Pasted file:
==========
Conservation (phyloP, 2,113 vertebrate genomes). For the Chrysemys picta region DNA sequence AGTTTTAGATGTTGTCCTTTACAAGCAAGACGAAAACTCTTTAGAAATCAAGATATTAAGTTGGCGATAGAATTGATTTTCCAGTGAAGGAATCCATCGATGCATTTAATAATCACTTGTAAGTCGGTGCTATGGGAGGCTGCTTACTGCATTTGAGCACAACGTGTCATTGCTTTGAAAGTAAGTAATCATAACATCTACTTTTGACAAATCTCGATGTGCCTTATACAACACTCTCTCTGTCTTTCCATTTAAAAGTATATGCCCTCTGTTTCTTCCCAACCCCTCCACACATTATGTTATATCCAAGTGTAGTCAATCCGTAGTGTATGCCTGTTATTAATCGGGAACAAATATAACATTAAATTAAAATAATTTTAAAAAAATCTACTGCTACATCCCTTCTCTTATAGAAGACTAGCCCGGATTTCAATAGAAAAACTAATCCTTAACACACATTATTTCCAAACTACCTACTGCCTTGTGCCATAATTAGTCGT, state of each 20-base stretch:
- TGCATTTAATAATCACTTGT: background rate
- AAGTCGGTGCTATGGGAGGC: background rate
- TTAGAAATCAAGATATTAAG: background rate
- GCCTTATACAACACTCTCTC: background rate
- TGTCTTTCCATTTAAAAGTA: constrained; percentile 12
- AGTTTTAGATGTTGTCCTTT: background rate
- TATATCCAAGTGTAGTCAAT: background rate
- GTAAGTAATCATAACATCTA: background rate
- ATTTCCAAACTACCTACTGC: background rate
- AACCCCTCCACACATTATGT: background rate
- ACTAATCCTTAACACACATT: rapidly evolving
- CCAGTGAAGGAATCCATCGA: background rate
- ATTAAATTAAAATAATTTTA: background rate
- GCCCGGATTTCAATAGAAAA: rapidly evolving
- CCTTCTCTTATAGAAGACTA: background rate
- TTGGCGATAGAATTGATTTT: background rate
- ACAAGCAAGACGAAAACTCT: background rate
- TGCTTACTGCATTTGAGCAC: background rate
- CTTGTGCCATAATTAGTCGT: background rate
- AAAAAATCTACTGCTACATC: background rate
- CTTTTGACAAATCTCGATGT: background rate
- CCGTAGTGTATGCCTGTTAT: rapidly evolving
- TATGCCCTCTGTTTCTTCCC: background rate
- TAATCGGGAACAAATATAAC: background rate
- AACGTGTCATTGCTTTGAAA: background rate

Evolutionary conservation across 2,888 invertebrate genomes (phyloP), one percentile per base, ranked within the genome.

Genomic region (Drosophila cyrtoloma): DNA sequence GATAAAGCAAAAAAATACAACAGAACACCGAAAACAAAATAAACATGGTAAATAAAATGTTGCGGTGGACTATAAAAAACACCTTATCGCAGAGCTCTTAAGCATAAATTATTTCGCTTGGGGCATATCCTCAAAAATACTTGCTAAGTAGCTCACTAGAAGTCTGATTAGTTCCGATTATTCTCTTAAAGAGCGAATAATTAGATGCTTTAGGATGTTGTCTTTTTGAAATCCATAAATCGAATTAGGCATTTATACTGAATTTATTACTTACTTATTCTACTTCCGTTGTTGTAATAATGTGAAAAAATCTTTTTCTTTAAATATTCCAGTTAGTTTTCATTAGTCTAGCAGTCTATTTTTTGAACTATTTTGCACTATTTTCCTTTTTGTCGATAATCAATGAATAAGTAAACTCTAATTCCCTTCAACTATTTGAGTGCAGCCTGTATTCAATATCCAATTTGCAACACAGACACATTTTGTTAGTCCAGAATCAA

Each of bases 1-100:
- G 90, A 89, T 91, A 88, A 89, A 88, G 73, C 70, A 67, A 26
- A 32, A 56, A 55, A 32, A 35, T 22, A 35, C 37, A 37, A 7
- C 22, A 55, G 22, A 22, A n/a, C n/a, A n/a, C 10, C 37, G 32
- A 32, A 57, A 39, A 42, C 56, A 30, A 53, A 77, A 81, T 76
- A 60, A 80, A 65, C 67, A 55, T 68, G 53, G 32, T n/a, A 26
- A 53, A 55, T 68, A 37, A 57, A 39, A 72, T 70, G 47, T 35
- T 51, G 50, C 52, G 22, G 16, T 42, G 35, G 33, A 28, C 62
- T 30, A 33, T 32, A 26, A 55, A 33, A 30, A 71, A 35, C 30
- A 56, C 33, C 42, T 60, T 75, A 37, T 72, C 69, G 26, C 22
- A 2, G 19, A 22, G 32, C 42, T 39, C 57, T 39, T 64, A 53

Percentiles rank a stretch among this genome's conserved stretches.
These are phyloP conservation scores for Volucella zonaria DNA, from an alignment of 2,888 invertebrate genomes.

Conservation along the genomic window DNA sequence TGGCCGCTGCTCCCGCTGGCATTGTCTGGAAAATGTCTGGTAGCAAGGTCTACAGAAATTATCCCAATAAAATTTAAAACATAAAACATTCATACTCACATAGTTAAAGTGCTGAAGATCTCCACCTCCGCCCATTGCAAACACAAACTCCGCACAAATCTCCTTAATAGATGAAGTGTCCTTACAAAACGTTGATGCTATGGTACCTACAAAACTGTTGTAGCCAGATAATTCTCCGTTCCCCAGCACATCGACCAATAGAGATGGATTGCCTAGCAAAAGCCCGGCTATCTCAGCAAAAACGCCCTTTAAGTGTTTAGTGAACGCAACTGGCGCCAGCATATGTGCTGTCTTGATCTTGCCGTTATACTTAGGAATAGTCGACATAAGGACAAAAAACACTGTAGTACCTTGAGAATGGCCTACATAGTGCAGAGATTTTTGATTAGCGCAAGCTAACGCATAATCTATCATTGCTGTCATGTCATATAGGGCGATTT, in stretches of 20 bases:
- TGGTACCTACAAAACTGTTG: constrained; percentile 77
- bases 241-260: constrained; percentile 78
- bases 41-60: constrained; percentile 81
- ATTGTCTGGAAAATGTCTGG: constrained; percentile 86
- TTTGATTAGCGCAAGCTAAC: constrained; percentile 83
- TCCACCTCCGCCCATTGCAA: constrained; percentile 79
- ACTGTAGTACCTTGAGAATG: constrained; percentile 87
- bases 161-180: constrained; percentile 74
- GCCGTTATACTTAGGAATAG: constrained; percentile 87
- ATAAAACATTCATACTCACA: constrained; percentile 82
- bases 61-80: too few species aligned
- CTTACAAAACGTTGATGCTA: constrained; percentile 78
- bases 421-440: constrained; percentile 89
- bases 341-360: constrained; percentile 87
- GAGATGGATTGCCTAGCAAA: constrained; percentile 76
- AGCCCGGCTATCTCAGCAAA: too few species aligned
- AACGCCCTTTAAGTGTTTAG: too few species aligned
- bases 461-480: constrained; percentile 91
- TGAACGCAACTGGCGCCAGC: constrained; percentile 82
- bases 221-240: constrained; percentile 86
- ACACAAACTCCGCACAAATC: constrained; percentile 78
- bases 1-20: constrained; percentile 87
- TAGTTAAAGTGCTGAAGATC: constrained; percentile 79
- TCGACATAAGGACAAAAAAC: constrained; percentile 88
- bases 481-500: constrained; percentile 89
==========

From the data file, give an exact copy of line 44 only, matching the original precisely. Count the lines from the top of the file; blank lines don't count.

- bases 241-260: constrained; percentile 78